Issue #115 * Blog #28-2019 * Read Time: 5 minutes * Section: Joe on Writing
Hello followers, readers and those just passing through. I welcome all and hope everyone enjoys the blog.
Hey what do you think about the title, is it catchy or what?
I can’t take credit for it. The great Waylon Jennings wrote and recorded a song titled, “Are You Sure Hank Done it This Way.” Mister Jennings was talking about none other than Hank Williams Senior.
Why did I change the name from Hank to Stephen and who is Stephen? I write novels not songs, the Stephen that I am referring to is Mister Stephen King.
Mister King and myself are a lot alike in several ways. We write in the same genre, have websites and computers. He writes in a corner, I write in a…OK maybe we are not that similar.
Now to the differences between he and I. Mister King is more famous than I am, at this time. When it comes to writing he is a master at the craft. I’m still a work in progress. Mister King is light years ahead of me in number of books written and sold. He has forgotten more about writing than I know at this point.
I would say all the above puts me behind the eight ball so to speak. What is one to do when placed in this situation?
You read, books written by those who have made it. Especially if they have written a book on writing like the book pictured here, Stephen King On Writing – A Memoir of the Craft. This is must read for any aspiring author.
However don’t limit yourself to one author. Besides Steven King I read books written by James Patterson, Philip Margolin and Dean Koontz along with others.
Read them the first time through as a reader and enjoy the book. Read it the second time as a writer picking up on their technique and style. Also read other genres than the one you write in. Reading allows us to gain knowledge that we can use to hone our craft and grow. Check out What I Learned By Reading Novels By: Phillip Margolin to get an idea of what I’m talking about
Along with reading, we must write.
Not every once in a while or when we feel like it but everyday. A writer who is disciplined can sit down and write 2, 500 words a day. That is about 10 pages of a printed book. When the thirty day mark rolls around the writer has 75,000 words, that is a 300 page book.
I know what you are thinking. Yeah, if you are Stephen King maybe that will be the outcome.
No it takes Stephen King about three months to write a book. That includes researching, character building and outlining. After all that is done and you begin to write is where the 2,500 word goal comes in. Still skeptical, keep reading.
I’m always looking for better ways to write. Whether its reading about writing or trying a new program. That is what I did last month.
I downloaded a thirty day free trial of Scrivener a writing program that was designed for writers and authors. The trial version of the program has the same features as the paid version. Read Scrivener – Writing Program to learn more about the program. I scanned over the operating instructions, once comfortable with the program I was ready.
I had a project that all the research and other task had been completed. The word count goal for the project was 50,000 words. I imported or copied and pasted all my documents, notes and charts to Scrivener.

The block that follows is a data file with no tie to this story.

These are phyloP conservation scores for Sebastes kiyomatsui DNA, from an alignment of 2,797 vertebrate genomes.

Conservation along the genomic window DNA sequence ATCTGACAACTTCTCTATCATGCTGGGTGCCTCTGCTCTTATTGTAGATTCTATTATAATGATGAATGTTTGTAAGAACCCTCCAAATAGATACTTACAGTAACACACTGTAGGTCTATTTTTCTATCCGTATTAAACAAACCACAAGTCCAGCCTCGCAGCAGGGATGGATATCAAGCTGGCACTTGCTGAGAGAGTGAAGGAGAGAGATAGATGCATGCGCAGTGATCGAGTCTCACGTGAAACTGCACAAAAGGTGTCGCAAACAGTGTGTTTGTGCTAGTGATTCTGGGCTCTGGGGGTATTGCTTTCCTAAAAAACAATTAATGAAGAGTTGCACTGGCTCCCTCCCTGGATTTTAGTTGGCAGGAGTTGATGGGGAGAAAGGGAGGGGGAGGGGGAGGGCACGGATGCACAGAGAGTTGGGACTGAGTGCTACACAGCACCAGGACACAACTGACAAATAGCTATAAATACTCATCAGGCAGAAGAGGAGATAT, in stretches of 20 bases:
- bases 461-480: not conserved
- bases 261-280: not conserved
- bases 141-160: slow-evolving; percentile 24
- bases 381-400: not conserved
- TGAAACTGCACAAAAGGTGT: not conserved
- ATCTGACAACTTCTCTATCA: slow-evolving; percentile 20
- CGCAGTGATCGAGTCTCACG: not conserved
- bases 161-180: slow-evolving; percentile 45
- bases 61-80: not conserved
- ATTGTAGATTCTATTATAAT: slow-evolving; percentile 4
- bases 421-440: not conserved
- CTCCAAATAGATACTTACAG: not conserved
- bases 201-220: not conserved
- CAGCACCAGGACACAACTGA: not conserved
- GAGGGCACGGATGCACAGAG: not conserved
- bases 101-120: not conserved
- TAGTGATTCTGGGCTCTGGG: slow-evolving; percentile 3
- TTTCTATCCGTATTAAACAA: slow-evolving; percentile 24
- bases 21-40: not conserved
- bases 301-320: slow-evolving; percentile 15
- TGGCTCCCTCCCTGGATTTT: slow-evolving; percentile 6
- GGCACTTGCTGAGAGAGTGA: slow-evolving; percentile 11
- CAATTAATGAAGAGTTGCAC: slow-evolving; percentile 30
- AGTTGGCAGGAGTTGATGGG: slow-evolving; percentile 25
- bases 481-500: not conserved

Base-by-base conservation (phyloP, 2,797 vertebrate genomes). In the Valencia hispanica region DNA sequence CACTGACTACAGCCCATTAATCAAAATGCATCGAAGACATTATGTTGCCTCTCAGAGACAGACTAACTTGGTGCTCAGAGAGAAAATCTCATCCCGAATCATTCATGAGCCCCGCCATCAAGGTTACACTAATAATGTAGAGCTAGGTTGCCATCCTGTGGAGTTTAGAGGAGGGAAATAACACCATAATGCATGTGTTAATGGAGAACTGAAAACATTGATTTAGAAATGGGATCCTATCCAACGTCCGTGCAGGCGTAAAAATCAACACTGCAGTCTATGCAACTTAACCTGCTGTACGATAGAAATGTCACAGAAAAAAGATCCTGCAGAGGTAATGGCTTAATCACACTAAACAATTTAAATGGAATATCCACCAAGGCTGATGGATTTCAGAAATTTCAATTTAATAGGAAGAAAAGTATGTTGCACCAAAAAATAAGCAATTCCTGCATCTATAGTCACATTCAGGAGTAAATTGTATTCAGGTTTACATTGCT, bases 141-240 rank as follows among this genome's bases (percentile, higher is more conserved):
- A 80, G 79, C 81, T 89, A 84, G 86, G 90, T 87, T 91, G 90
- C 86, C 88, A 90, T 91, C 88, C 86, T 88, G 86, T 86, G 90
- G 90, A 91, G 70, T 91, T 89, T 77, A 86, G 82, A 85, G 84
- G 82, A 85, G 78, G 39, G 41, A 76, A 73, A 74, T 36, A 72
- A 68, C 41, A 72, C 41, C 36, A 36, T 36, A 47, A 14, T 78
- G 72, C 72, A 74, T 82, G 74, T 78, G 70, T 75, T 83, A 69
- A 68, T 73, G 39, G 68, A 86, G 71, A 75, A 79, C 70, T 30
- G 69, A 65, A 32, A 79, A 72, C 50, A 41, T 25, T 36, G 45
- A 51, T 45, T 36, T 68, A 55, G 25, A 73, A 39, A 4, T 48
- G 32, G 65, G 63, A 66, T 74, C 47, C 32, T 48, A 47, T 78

Now it was time to put Scrivener and some of Stephen King’s writing techniques from his book to the test.
I started writing at the same time everyday. I had no end time, that came when I reached the goal of 2,500 words. Mister King hits this word goal most of the time around lunch and is done for the day. When the thirty day free trial was up I had completed the book. The ending word count was over 74,000 words. That gave me an average word count of 2,466 words a session.
However I don’t think Stephen did it this way. Why?
My sessions lasted any where from four hours to nine. There were some days I would hit 5,000 words a session. There were others, I was lucky to hit a 1,000.
What I learned from this experiment.
- Scrivener is the best program I have used for writing. Everything you need is in one program and at your fingertips. There is no switching programs to see your notes and other information.
- Distractions: There is a reason Stephen King has his desk where it is and his cell phone in the other room. They are other tings he does to keep distractions and interruptions from occurring. The days I hit or exceeded my goal were the days that all I had to focus on was my writing.
- Lunch: I found that if I went upstairs and ate lunch I got caught up the days events and lost track of time a long with forgetting my story. I noticed that if I ate at my desk my mind stayed in the story and I would type out 250 words or so. Not a lot but, more than no words at all and losing the train of thought.
- Writing Schedule: Writing everyday and a schedule is important. Doesn’t matter what time of day you start to write as long as it the same time everyday.
For those that work a normal job and write before or afterwards, this can be difficult. You may not have four to eight hours of free time. I know, I used to work a sixty hour week job.
Here are some tips for those of you who do work and write in your spare time.
Write at the same time everyday but instead of using a word count goal have a time limit. Maybe at least an hour long session. Here is another idea. I have a friend who has full time job. She writes one and a half hours every Monday, Wednesday and Friday, and three hours on Saturday. She follows that schedule religiously.
Back to the blog subject, my quest to be more productive in my writing. Steven King’s book and this experiment highlighted my weakness. Distractions. I’m thankful for that as I now know what has to change.
I hope this blog gave you insight and one again here is the link to learn more about Scrivener. Scrivener – Writing Program